The housing organisation in charge of Wolverhampton's council homes could be forced into a U-turn over a controversial ban on doormats and plants.
Wolverhampton Homes, which manages 23,500 properties for Wolverhampton City Council, removes carpets and mats from communal areas in flats.
It has also banned net curtains on the communal entrances. But Liberal Democrat councillor Richard Whitehouse will tonight seek cross-party support to overturn the rule at a meeting of the full council. In a motion to be put to the vote he said: "In the interests of health and safety, this council demands that Wolverhampton Homes alters its policy on removal of carpets and mats from communal areas of flats.
"Furthermore, this council demands that the use of net curtains at the communal entrance to electronic door entry flats and the placing of ornaments and plants on communal balconies, not passageways, of two storey maisonettes be allowed to continue."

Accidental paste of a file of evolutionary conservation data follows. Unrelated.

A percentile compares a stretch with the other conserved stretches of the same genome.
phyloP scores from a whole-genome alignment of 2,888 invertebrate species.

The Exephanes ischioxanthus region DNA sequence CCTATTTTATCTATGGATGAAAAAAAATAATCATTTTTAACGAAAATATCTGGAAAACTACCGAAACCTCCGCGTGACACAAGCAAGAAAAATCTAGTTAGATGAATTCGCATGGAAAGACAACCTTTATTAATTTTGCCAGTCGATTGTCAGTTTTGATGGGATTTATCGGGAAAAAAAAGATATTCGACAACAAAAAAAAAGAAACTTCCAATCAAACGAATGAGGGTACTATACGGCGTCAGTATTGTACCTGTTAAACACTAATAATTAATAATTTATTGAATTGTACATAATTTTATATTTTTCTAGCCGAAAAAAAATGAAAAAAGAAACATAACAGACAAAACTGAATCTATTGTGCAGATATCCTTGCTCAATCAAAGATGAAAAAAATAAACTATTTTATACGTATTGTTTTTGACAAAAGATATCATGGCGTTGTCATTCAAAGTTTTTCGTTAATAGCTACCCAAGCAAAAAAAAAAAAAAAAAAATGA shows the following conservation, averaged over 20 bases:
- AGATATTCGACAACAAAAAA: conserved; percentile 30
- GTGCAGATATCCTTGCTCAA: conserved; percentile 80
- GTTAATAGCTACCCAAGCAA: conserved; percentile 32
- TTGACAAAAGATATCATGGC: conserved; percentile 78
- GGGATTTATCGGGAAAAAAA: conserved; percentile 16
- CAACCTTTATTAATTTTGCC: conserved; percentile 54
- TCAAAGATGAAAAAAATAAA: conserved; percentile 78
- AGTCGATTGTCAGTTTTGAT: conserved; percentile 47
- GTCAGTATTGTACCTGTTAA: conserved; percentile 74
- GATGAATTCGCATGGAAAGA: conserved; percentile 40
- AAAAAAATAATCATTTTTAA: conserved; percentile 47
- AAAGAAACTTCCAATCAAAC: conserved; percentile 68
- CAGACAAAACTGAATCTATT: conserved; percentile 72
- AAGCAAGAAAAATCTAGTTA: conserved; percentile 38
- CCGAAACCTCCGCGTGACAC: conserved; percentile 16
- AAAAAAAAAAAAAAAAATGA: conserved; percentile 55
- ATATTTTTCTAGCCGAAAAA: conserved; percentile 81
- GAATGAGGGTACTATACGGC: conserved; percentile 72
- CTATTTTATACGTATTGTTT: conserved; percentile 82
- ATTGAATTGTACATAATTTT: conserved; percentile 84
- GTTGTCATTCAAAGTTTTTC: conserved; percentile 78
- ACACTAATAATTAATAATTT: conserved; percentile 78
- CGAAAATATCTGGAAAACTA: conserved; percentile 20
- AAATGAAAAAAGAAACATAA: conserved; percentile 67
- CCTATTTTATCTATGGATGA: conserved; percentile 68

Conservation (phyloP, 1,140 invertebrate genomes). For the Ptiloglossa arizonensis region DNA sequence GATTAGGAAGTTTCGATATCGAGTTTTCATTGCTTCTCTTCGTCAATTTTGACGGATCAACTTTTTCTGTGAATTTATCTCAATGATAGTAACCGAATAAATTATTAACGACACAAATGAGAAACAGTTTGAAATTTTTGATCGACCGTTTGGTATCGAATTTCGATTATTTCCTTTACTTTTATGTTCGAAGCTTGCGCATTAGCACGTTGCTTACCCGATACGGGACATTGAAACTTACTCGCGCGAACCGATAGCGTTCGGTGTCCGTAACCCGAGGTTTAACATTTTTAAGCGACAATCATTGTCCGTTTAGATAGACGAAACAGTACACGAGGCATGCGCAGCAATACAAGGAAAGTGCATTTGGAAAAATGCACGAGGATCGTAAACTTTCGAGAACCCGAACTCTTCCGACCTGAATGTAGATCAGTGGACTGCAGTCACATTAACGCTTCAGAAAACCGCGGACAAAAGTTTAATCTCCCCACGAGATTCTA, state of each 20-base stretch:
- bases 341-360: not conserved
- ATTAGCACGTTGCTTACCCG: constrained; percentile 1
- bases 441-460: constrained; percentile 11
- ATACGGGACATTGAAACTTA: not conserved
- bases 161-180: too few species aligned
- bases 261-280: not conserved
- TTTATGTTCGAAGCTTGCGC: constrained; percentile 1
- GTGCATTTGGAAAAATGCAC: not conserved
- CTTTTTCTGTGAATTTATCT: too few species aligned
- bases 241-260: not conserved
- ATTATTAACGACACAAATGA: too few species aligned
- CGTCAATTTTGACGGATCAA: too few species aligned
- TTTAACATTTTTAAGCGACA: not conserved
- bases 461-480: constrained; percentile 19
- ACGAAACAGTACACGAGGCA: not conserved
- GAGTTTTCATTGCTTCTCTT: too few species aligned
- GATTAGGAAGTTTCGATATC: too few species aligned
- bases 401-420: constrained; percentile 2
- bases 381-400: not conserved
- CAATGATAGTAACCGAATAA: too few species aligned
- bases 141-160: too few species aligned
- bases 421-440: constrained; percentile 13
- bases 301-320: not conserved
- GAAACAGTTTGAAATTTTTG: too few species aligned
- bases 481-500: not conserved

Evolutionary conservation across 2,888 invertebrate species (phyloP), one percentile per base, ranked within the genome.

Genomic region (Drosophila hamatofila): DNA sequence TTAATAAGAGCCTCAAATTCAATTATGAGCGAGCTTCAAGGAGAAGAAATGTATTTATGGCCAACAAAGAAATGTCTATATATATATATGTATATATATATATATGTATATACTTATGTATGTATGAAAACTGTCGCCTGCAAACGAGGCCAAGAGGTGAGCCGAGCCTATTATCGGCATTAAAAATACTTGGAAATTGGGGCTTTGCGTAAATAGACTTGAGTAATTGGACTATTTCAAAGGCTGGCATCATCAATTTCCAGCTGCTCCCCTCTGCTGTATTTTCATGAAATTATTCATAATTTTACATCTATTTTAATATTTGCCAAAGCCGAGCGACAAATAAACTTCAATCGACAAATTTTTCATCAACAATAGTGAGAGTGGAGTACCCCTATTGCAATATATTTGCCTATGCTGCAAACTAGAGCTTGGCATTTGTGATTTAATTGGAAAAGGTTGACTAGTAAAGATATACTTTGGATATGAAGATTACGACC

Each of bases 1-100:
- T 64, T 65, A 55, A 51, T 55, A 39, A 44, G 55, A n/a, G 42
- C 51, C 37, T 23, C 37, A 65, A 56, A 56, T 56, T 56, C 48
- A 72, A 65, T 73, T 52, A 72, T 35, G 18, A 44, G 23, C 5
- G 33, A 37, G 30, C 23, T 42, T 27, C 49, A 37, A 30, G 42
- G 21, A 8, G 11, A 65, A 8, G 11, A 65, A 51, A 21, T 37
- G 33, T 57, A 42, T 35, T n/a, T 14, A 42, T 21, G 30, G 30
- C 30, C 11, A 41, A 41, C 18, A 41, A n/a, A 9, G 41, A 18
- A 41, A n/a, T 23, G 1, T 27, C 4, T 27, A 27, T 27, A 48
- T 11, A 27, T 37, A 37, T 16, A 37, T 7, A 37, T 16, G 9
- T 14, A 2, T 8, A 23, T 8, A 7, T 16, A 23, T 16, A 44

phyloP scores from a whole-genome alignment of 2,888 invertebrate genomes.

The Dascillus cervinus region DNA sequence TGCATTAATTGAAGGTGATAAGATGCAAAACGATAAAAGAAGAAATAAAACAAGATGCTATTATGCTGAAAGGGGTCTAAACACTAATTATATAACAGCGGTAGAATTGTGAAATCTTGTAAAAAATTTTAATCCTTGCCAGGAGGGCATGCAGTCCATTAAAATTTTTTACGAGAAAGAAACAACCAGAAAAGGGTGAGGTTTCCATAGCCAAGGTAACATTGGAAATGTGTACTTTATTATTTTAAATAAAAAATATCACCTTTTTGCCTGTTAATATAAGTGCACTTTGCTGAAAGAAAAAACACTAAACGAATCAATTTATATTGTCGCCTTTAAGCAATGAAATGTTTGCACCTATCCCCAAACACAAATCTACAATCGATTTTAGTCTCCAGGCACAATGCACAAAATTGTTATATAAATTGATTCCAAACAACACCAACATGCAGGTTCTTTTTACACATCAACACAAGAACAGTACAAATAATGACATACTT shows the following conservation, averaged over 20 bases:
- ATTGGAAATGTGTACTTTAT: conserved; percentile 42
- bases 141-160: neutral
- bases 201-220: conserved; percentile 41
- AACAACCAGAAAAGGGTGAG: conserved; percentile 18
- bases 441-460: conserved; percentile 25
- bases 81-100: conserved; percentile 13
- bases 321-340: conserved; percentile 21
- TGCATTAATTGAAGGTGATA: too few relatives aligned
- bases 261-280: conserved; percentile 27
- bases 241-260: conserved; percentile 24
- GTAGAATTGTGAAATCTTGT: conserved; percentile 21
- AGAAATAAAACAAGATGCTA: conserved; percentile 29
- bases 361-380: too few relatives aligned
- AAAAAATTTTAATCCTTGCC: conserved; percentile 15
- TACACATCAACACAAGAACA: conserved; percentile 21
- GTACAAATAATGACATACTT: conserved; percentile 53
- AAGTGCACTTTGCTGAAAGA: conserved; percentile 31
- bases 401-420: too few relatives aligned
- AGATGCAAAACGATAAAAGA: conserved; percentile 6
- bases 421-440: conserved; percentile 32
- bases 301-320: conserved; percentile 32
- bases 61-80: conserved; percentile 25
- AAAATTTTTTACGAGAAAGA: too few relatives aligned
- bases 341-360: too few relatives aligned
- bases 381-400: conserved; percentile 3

Councillor Whitehouse said today: "Residents have said the flats look drab and unwelcoming now.
"I do not see how there is any fire risk from plants and door mats, especially as I remember 20 years ago when we had to paint the walls with fire proof paint.
"I am not suggesting this in any block with more than three storeys. My motion does not make any provision for people to leave bicycles and push chairs out either."
Dave Cocker, secretary of Graiseley Tenants and Residents' Association, said: "I think common sense should prevail. I cannot recall and incident where a doormat has ended up a fire hazard.
"They have been part of British life for generations." Tenants who flout new rules face heavy fines or even jail, it has emerged. Pot plants, pictures and other items were outlawed last year.